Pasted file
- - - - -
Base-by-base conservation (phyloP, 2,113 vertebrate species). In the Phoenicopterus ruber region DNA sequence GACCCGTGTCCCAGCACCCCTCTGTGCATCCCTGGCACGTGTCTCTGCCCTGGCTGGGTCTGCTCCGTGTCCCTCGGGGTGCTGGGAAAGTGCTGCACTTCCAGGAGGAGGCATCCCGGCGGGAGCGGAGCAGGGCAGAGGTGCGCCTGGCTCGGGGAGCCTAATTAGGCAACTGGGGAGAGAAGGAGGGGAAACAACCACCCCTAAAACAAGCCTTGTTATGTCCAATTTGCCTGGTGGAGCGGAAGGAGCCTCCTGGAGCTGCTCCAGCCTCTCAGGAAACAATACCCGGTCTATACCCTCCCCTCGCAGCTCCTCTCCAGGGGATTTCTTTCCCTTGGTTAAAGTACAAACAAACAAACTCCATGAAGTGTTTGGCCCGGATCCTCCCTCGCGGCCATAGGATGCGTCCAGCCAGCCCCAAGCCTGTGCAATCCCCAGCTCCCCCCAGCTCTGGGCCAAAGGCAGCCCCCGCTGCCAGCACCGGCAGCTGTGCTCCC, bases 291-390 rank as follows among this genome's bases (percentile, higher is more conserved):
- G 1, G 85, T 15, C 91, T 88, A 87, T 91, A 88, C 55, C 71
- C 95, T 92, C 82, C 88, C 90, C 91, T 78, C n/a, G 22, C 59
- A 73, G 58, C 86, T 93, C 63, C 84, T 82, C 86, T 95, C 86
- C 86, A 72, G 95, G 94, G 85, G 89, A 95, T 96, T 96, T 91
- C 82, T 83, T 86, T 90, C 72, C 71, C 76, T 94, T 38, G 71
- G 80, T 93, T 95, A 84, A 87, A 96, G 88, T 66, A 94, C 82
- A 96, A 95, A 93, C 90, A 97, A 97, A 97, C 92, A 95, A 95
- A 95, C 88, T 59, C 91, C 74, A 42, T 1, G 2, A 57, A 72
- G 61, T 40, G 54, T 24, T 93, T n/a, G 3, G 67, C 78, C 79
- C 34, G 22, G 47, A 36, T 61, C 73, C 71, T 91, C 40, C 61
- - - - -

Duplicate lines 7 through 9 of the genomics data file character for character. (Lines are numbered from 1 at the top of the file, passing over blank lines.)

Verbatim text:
- G 80, T 93, T 95, A 84, A 87, A 96, G 88, T 66, A 94, C 82
- A 96, A 95, A 93, C 90, A 97, A 97, A 97, C 92, A 95, A 95
- A 95, C 88, T 59, C 91, C 74, A 42, T 1, G 2, A 57, A 72